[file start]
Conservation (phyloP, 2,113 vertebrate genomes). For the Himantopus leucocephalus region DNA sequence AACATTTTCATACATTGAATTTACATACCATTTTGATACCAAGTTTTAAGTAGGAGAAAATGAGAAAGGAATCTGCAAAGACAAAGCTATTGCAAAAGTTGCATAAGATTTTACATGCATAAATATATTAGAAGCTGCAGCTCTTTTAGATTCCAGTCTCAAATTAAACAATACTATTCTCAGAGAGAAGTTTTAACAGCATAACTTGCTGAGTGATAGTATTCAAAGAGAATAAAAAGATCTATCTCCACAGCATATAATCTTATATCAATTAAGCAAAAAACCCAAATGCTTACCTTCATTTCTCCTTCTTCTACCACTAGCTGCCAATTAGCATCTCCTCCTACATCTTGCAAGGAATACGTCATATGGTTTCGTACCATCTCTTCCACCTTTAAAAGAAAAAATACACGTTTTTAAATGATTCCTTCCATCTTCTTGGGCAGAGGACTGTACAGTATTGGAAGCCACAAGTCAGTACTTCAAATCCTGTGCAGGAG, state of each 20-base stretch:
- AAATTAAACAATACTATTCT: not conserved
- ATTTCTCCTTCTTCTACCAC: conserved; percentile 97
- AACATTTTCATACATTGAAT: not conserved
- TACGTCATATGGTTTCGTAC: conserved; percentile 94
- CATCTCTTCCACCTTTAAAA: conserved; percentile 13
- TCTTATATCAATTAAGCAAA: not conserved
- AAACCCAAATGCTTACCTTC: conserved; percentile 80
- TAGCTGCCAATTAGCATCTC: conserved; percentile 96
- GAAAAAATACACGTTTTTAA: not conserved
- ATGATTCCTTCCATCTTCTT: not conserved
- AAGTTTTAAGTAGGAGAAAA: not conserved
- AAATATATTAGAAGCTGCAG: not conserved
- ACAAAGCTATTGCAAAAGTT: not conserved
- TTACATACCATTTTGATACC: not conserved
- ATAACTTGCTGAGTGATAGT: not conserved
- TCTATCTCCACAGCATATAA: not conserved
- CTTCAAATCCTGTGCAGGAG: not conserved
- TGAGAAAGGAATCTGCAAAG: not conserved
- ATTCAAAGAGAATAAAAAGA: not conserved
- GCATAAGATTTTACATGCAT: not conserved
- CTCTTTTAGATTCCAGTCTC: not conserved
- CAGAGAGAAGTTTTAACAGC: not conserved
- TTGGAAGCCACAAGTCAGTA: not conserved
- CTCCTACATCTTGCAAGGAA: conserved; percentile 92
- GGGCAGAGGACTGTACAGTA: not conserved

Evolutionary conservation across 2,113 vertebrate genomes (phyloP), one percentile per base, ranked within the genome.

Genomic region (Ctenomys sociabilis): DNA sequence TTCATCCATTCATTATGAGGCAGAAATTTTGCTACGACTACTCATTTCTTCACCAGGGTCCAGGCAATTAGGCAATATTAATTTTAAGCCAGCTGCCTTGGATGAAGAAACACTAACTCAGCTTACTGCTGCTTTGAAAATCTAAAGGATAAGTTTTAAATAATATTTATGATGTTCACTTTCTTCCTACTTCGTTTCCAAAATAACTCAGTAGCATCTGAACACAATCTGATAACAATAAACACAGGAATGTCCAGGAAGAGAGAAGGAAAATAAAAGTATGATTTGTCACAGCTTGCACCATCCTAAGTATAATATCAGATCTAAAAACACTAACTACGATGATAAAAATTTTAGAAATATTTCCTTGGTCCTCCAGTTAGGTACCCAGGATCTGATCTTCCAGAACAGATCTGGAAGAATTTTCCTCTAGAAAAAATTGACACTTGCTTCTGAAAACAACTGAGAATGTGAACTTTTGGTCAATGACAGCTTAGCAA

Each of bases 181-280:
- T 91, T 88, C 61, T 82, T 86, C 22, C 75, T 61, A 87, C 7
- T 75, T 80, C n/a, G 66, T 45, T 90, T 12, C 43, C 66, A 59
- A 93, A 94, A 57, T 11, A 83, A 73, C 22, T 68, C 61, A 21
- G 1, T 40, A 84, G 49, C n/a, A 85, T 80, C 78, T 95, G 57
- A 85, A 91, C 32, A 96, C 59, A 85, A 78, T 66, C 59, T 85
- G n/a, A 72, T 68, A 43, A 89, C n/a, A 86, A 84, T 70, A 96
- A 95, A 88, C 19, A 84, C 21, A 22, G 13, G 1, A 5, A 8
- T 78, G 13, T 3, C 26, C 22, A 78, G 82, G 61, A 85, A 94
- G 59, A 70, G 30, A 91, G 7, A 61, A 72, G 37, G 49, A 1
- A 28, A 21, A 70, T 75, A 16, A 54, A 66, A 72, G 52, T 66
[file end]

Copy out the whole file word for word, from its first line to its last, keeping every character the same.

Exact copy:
Conservation (phyloP, 2,113 vertebrate genomes). For the Himantopus leucocephalus region DNA sequence AACATTTTCATACATTGAATTTACATACCATTTTGATACCAAGTTTTAAGTAGGAGAAAATGAGAAAGGAATCTGCAAAGACAAAGCTATTGCAAAAGTTGCATAAGATTTTACATGCATAAATATATTAGAAGCTGCAGCTCTTTTAGATTCCAGTCTCAAATTAAACAATACTATTCTCAGAGAGAAGTTTTAACAGCATAACTTGCTGAGTGATAGTATTCAAAGAGAATAAAAAGATCTATCTCCACAGCATATAATCTTATATCAATTAAGCAAAAAACCCAAATGCTTACCTTCATTTCTCCTTCTTCTACCACTAGCTGCCAATTAGCATCTCCTCCTACATCTTGCAAGGAATACGTCATATGGTTTCGTACCATCTCTTCCACCTTTAAAAGAAAAAATACACGTTTTTAAATGATTCCTTCCATCTTCTTGGGCAGAGGACTGTACAGTATTGGAAGCCACAAGTCAGTACTTCAAATCCTGTGCAGGAG, state of each 20-base stretch:
- AAATTAAACAATACTATTCT: not conserved
- ATTTCTCCTTCTTCTACCAC: conserved; percentile 97
- AACATTTTCATACATTGAAT: not conserved
- TACGTCATATGGTTTCGTAC: conserved; percentile 94
- CATCTCTTCCACCTTTAAAA: conserved; percentile 13
- TCTTATATCAATTAAGCAAA: not conserved
- AAACCCAAATGCTTACCTTC: conserved; percentile 80
- TAGCTGCCAATTAGCATCTC: conserved; percentile 96
- GAAAAAATACACGTTTTTAA: not conserved
- ATGATTCCTTCCATCTTCTT: not conserved
- AAGTTTTAAGTAGGAGAAAA: not conserved
- AAATATATTAGAAGCTGCAG: not conserved
- ACAAAGCTATTGCAAAAGTT: not conserved
- TTACATACCATTTTGATACC: not conserved
- ATAACTTGCTGAGTGATAGT: not conserved
- TCTATCTCCACAGCATATAA: not conserved
- CTTCAAATCCTGTGCAGGAG: not conserved
- TGAGAAAGGAATCTGCAAAG: not conserved
- ATTCAAAGAGAATAAAAAGA: not conserved
- GCATAAGATTTTACATGCAT: not conserved
- CTCTTTTAGATTCCAGTCTC: not conserved
- CAGAGAGAAGTTTTAACAGC: not conserved
- TTGGAAGCCACAAGTCAGTA: not conserved
- CTCCTACATCTTGCAAGGAA: conserved; percentile 92
- GGGCAGAGGACTGTACAGTA: not conserved

Evolutionary conservation across 2,113 vertebrate genomes (phyloP), one percentile per base, ranked within the genome.

Genomic region (Ctenomys sociabilis): DNA sequence TTCATCCATTCATTATGAGGCAGAAATTTTGCTACGACTACTCATTTCTTCACCAGGGTCCAGGCAATTAGGCAATATTAATTTTAAGCCAGCTGCCTTGGATGAAGAAACACTAACTCAGCTTACTGCTGCTTTGAAAATCTAAAGGATAAGTTTTAAATAATATTTATGATGTTCACTTTCTTCCTACTTCGTTTCCAAAATAACTCAGTAGCATCTGAACACAATCTGATAACAATAAACACAGGAATGTCCAGGAAGAGAGAAGGAAAATAAAAGTATGATTTGTCACAGCTTGCACCATCCTAAGTATAATATCAGATCTAAAAACACTAACTACGATGATAAAAATTTTAGAAATATTTCCTTGGTCCTCCAGTTAGGTACCCAGGATCTGATCTTCCAGAACAGATCTGGAAGAATTTTCCTCTAGAAAAAATTGACACTTGCTTCTGAAAACAACTGAGAATGTGAACTTTTGGTCAATGACAGCTTAGCAA

Each of bases 181-280:
- T 91, T 88, C 61, T 82, T 86, C 22, C 75, T 61, A 87, C 7
- T 75, T 80, C n/a, G 66, T 45, T 90, T 12, C 43, C 66, A 59
- A 93, A 94, A 57, T 11, A 83, A 73, C 22, T 68, C 61, A 21
- G 1, T 40, A 84, G 49, C n/a, A 85, T 80, C 78, T 95, G 57
- A 85, A 91, C 32, A 96, C 59, A 85, A 78, T 66, C 59, T 85
- G n/a, A 72, T 68, A 43, A 89, C n/a, A 86, A 84, T 70, A 96
- A 95, A 88, C 19, A 84, C 21, A 22, G 13, G 1, A 5, A 8
- T 78, G 13, T 3, C 26, C 22, A 78, G 82, G 61, A 85, A 94
- G 59, A 70, G 30, A 91, G 7, A 61, A 72, G 37, G 49, A 1
- A 28, A 21, A 70, T 75, A 16, A 54, A 66, A 72, G 52, T 66